This second edition of Mike Inglis's classic guide to observing the Milky Way in the Northern Hemisphere updates all of the science with new findings from the astrophysics field, as well as featuring a larger format with entirely re-drawn maps. Newly laid out for ease of use with an increased number of images in color, it updates and improves the first edition to remain the most comprehensive book on the subject. One of the wonders of the universe we live in is the Milky Way, and this book provides a wonderful tour of its highlights for amateur astronomers.
Northern hemisphere observers interested in viewing our own galaxy's finest features will find herein detailed descriptions for every constellation that the Milky Way passes through, including stars, double and multiple stars, emission nebulae, planetary nebulae, dark nebulae and supernovae remnants, open and globular clusters, and galaxies.
Inglis also describes the one thing that is often left out of observing guides - the amazing star clouds of the Milky Way itself. In addition to the descriptive text there are many star charts and maps, as well as the latest images made by observatories and amateur astronomers around the world and in space. This updated version offers new scientific material and an easy-to-use layout perfect for many nights of fruitful observation.
Mike Inglis is a professional astronomer who also has a life-long passion for amateur astronomy. In addition to observing the night sky whenever he can he has worked at the University of Hertfordshire and Warwick University in the UK, at Princeton University in the USA, and used some of the world's largest telescopes in Australia, La Palma and Hawaii. He is the author of several astronomy books for amateurs and students, and has had many articles published in both popular astronomy magazines and research level journals. He is series editor for three Springer series: "Undergraduate Lecture Notes in Physics & Astrophysics" for degree-level Physics and Astrophysics students; "SpringerBriefs in Astronomy" for PhD astrophysics students and research astrophysicists, and "Astronomers' Observing Guides" for advanced amateur astronomers. He is currently Professor of Astronomy & Astrophysics at the State University of New York, USA.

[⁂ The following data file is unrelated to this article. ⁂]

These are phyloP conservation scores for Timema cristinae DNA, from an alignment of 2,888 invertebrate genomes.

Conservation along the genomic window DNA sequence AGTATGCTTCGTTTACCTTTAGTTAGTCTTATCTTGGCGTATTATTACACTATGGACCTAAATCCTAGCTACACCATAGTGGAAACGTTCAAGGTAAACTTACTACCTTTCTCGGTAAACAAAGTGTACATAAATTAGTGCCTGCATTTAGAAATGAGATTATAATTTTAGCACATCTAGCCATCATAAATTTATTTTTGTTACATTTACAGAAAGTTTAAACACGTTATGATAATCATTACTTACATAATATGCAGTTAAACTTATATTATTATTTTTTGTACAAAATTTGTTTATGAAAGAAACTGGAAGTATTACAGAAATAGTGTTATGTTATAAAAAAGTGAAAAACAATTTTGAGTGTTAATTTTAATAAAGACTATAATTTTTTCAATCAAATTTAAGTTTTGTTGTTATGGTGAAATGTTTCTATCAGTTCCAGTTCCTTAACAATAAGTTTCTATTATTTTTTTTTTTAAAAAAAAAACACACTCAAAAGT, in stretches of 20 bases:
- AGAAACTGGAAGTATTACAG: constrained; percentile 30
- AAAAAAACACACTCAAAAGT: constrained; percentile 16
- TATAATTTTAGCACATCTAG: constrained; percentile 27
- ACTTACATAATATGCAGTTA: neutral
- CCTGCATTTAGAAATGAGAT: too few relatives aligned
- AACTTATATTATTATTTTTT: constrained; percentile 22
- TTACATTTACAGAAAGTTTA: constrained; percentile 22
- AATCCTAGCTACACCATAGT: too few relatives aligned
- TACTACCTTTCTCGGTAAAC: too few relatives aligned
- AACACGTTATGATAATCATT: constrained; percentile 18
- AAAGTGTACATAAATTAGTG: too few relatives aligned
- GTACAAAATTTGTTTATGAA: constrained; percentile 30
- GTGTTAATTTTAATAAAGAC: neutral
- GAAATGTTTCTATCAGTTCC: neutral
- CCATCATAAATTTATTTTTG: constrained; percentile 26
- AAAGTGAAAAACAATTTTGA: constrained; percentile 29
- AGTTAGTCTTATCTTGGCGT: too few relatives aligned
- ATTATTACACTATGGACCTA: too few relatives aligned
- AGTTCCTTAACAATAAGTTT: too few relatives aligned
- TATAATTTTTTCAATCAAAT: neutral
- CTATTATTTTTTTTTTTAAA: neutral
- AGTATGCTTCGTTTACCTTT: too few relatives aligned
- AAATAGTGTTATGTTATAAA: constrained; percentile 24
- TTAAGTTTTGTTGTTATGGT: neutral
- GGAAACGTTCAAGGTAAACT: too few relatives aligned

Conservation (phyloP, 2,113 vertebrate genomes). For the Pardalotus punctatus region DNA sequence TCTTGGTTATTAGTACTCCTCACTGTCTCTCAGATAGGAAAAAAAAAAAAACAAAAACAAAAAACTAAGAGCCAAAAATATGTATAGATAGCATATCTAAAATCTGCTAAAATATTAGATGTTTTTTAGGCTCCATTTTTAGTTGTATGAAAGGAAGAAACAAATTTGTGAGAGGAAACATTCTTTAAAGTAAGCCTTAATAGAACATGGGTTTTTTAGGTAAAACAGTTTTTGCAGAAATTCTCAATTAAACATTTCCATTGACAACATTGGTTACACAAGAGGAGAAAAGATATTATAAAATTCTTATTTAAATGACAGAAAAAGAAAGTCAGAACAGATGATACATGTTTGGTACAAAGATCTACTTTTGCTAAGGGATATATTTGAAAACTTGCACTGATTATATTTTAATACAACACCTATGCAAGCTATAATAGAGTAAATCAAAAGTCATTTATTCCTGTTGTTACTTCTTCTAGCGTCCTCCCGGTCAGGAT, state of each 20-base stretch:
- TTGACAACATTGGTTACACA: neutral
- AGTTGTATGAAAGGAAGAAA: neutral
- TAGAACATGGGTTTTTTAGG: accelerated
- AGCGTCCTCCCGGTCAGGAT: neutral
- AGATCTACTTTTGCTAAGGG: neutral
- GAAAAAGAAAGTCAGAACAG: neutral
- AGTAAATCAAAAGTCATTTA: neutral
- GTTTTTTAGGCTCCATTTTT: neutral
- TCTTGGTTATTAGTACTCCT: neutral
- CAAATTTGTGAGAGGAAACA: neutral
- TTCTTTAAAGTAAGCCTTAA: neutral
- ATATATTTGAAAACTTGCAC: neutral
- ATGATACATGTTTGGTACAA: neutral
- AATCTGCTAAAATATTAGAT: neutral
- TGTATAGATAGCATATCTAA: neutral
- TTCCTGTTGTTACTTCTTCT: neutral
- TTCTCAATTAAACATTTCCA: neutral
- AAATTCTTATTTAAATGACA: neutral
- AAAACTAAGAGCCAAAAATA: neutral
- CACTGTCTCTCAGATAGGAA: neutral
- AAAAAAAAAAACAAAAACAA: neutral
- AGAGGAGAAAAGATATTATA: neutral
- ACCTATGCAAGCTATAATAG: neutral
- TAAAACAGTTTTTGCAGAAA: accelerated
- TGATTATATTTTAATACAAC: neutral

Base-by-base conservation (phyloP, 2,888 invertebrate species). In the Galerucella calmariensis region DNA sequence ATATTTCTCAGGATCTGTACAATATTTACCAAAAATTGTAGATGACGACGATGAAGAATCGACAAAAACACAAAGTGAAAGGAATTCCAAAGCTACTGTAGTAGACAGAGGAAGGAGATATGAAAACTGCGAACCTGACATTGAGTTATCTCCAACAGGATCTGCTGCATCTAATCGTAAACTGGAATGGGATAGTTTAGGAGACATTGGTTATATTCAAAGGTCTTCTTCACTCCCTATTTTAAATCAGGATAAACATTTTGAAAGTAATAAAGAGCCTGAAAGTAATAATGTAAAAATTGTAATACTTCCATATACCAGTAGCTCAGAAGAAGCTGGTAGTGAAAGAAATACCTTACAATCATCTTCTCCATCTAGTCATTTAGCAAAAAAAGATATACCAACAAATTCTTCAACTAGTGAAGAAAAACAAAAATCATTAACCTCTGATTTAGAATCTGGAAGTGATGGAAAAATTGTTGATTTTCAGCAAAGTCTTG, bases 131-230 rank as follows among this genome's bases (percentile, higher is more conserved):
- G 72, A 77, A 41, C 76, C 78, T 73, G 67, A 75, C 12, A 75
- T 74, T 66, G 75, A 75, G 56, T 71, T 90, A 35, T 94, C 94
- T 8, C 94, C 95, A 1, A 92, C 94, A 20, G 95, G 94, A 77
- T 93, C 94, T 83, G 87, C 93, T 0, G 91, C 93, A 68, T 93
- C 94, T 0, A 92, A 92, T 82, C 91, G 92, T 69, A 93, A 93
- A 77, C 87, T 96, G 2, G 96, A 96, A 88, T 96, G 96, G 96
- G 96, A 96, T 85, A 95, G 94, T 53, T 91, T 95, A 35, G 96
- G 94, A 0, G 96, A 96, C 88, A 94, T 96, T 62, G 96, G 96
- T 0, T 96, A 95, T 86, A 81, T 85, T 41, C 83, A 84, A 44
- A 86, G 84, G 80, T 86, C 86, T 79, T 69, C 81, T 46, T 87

One of the wonders of the universe we live in is the Milky Way. It spans the entire sky and can be seen every night of the year from anywhere on Earth. This is the first book that deals specifically with what can be seen within the Milky Way from a practical observer's point of view. Astronomy of the Milky Way covers every constellation that the Milky Way passes through, and describes in detail the many objects that can be found therein, including stars, double and multiple stars, emission nebulae, planetary nebulae, dark nebulae and supernovae remnants, open and galactic clusters, and galaxies. It also describes the one thing that is often left out of observing guides - the amazing star clouds of the Milky Way itself. It is one of a two-volume set that deal with the entire Milky Way - this second volume looks at what can be seen predominantly from the Southern skies. In addition to the descriptive text there are many star charts and maps, as well as the latest up-to-date images made by observatories around the world and in space, as well as images taken by amateur astronomers. Equipped with this book, an amateur astronomer can go out on any clear night of the year and observe the galaxy we live in - The Milky Way.
2nd Edition Preface.- 1st Edition Preface.- Acknowledgements.- Author's Note.- Chapter 1 The Milky Way.- Chapter 2 The Milky Way: July - August.- Chapter 3 The Milky Way: September - October.- Chapter 4 The Milky Way: November - December.- Appendices. Index of Objects.